Fine motor skills activities for preschoolers you can try with your child while at home!
Our motor abilities enable us to carry out our daily tasks and motions. Children need to learn these skills in order to grow.
Fine motor skills require a high degree of control and precision and the use of the tiny muscles in the hand or wrist (such as using a fork or crayon).
Gross motor skills make use of the massive muscles in the body to enable balance, coordination, response time, and physical strength so that people may accomplish greater motions like walking, running, and jumping.
Photo by Mikhail Nilov
Fine motor activities for preschoolers: Fine motor skills activities
Fine motor skills are what your preschooler uses to move the smaller muscles in his hands and fingers.
Your little one needs these for activities that require hand-eye coordination, such as writing, playing with small objects, and for taking care of his daily needs through dressing and feeding himself.
Mastering control of his body and movements boosts your child’s confidence in himself, his actions, and the world around him. It sets a good foundation for healthy cognitive, social, and emotional development.
Also, refining motor movements help your child become independent in caring for himself. It also builds on his natural curiosity about everyday activities.
Good fine motor skills allow your child to form an effective pencil grasp, which is crucial to have clear handwriting.
Fine motor activities for preschoolers: Building fine motor skills
The preschool period is a critical time for building and refining motor skills. Once this window has passed, it becomes more challenging to gain these skills. That’s why it’s important to keep track of your toddler’s gross motor skills activities milestones.
To help him develop these, provide your child plenty of freedom and opportunities to practice and repeat different types of movements through fine motor activities for preschoolers.
Toddler fine motor skills activities
1. Scooping Rice
Two small bowls, uncooked rice, and a spoon.
What to do:
Place the bowls side by side, and fill one with uncooked rice. Give your child a spoon then ask him to scoop the rice grains into the empty bowl.
Create a challenge by using:
- Different grains–barley, lentils, or anything else you have available
- Different sized bowls
- A smaller spoon to really work on his coordination
For an advanced challenge, have him move cotton balls using chopsticks.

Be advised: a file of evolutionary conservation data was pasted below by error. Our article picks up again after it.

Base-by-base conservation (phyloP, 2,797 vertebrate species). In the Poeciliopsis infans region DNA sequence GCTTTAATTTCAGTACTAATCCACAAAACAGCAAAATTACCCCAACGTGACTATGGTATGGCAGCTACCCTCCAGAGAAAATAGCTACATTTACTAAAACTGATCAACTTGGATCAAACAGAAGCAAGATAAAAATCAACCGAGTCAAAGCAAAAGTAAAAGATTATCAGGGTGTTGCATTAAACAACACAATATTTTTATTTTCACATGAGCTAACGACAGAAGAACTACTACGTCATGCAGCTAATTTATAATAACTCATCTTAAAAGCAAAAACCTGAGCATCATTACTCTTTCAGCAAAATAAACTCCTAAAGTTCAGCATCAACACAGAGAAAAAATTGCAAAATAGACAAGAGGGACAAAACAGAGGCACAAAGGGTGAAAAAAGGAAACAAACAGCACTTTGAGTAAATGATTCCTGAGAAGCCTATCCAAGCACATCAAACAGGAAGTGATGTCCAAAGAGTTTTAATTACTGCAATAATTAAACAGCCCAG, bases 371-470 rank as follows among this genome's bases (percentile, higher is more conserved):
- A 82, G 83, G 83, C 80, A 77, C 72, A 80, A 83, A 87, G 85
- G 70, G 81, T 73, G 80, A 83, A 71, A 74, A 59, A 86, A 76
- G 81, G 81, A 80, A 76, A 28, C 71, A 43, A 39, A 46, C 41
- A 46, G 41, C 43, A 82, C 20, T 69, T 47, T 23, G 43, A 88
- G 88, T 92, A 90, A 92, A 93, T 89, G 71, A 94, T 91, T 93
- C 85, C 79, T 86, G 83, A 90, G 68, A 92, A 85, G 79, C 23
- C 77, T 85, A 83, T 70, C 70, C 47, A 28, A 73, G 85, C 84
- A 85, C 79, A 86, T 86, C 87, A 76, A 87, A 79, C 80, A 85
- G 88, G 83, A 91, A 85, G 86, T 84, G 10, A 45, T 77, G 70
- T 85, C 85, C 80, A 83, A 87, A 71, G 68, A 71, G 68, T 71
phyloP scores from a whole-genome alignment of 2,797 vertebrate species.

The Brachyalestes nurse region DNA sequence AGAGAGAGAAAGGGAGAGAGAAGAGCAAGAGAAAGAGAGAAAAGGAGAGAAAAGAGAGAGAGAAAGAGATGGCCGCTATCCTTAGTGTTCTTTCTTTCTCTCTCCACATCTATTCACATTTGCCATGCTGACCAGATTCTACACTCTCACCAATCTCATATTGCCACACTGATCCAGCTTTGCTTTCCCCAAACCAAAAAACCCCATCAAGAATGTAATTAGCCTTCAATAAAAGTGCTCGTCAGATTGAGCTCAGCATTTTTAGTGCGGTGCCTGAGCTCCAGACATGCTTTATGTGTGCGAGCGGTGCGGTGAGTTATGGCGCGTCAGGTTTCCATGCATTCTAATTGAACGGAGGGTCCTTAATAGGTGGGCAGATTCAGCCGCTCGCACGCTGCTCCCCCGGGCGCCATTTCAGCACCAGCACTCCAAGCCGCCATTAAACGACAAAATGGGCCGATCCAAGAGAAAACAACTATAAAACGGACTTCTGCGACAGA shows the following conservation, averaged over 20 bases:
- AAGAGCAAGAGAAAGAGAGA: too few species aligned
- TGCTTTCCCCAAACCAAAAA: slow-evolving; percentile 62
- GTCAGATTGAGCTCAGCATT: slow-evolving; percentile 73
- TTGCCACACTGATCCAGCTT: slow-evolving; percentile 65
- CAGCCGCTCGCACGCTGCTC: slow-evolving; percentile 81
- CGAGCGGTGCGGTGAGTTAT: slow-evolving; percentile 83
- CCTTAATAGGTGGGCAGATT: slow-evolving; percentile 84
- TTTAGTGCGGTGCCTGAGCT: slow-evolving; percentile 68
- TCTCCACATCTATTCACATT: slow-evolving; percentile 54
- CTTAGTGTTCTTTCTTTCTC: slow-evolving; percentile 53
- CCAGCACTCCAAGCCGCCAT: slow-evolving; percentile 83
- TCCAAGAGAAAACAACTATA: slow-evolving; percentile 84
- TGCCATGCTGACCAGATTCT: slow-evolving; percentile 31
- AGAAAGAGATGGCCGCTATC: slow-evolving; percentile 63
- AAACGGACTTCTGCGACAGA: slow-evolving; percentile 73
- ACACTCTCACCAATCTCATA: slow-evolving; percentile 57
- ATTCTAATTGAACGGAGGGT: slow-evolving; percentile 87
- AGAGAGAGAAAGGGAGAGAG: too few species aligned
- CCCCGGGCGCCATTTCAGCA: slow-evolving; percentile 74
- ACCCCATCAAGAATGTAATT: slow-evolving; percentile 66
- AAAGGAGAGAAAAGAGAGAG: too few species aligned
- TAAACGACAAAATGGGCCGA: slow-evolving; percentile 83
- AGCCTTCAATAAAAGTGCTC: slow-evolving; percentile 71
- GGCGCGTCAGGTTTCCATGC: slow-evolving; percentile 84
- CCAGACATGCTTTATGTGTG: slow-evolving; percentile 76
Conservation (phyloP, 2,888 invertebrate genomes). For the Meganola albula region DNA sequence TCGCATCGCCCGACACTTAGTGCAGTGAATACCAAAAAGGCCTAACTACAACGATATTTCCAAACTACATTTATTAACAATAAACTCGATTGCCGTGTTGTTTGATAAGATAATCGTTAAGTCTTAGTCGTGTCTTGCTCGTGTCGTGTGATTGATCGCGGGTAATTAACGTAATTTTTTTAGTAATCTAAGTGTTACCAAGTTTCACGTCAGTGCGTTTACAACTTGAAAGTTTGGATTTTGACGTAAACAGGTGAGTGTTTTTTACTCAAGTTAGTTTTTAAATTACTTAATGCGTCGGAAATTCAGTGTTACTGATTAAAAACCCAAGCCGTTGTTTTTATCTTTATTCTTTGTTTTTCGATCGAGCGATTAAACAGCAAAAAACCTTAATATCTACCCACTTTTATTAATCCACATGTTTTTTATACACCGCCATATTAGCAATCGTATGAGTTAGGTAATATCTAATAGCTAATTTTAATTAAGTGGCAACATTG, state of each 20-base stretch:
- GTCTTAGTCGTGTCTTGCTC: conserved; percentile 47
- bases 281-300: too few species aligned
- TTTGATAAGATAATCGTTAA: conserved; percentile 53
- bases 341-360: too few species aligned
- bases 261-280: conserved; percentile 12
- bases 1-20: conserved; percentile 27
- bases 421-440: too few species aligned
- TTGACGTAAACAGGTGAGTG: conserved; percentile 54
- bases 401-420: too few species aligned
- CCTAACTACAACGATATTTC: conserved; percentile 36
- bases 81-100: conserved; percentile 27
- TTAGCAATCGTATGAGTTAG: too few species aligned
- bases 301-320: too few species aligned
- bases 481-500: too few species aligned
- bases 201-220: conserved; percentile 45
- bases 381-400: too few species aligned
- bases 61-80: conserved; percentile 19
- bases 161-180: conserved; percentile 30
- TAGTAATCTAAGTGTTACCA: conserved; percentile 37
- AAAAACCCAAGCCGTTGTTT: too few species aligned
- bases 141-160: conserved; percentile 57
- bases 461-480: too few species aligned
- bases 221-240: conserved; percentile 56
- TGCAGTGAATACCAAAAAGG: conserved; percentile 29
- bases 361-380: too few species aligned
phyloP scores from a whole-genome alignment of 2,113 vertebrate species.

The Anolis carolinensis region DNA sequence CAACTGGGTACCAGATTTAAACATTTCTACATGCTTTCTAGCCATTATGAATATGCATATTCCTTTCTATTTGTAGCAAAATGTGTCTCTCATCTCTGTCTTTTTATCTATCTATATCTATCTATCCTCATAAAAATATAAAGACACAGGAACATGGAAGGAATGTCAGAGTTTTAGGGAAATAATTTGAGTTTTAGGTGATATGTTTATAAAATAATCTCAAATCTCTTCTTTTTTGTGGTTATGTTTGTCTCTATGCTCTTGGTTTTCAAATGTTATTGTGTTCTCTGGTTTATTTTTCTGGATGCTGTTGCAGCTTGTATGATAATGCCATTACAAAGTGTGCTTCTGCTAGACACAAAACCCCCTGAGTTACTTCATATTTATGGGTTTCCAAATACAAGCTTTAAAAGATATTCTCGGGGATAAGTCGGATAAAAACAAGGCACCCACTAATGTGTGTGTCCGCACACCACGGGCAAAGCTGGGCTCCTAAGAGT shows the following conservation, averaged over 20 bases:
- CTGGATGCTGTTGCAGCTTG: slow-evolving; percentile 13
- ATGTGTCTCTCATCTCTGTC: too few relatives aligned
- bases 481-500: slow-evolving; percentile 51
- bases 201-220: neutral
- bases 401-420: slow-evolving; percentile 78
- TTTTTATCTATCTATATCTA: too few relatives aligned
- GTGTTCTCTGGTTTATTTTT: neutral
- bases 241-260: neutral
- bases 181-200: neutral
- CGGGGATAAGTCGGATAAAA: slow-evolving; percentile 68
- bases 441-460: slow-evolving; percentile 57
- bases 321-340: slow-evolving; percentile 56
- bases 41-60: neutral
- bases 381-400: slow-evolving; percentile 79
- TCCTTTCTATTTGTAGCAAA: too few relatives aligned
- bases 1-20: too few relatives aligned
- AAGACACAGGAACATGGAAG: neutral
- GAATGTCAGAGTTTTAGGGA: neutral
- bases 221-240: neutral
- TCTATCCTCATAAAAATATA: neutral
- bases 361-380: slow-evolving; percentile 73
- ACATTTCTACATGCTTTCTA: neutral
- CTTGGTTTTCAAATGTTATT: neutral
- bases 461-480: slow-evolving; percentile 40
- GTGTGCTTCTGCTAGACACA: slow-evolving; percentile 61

2. Fine motor skills activities: Threading Pasta
A handful of penne, sticky tape, and a piece of string.
Optional items: paper towels, hand sanitizer, resealable bags, and food coloring.
What to do:
Tape one end of the string to a flat surface. Then, have him thread the pasta through the free end.
(Tip: Wrap some tape around the free end of the string to make the threading process smoother for little hands.)
Once he’s done, help him tie the two ends of the string together. Ta-dah!
For a creative challenge, have your little one put the pasta into a sealable bag before threading. Squirt in some hand sanitizer and some food coloring. Seal the bag and have him shake the pasta around until they become coated in color.
Spread the pasta onto paper towels to dry. Once dry, your child can start threading!
3. Toddler motor skills activities: Cardboard Cutting
Used cereal or snack boxes and a pair of scissors.
What to do:
Cut rectangular strips of cardboard, long enough for your child to hold comfortably. Give him child-sized scissors and have him cut the strips in any way he wants.
To really get those little finger muscles working, draw lines on the cardboards for him to cut along. Have him save the cuttings for a future art project.
For a more advanced activity, draw different shapes on the cardboard and have your child cut them.
A child-sized jug, water, a small tray, cups, and a permanent marker.
What to do:
Your child is often eager to do everyday tasks for himself. Tap into this by placing the jug of water and a cup on a tray. Have your little one pour himself a drink.
To step it up, mark a line on the cup so he knows where he should pour. You may also use several cups.
Fire up his imagination while he pours by pretending he’s at a party!
5. Opening and Closing Containers
Used plastic jars and boxes or bottles.
What to do:
By having a variety of containers to remove and return, you’ll give your child plenty of opportunities to practice and refine his skills.
For a fun extension, mix up the lids and have him match them to the right container. Or add a little scent inside to stimulate his senses!
6. Setting the Table
A sheet of paper, a pen (for drawing an outline of a proper table setting); and your child’s plate, cup, and eating utensils.
What to do:
Make mealtimes more interactive by inviting your little one to set his own place at the table. To get him started, use a sheet of paper with an outline of where his plate, cup, and eating utensils are placed.
Encourage him to match his items to the outline.
Once he gets the hang of it, test out his skills by having him set the table on his own!
7. Fine motor skills activities: Sorting Cutlery
Several forks and spoons.
What to do: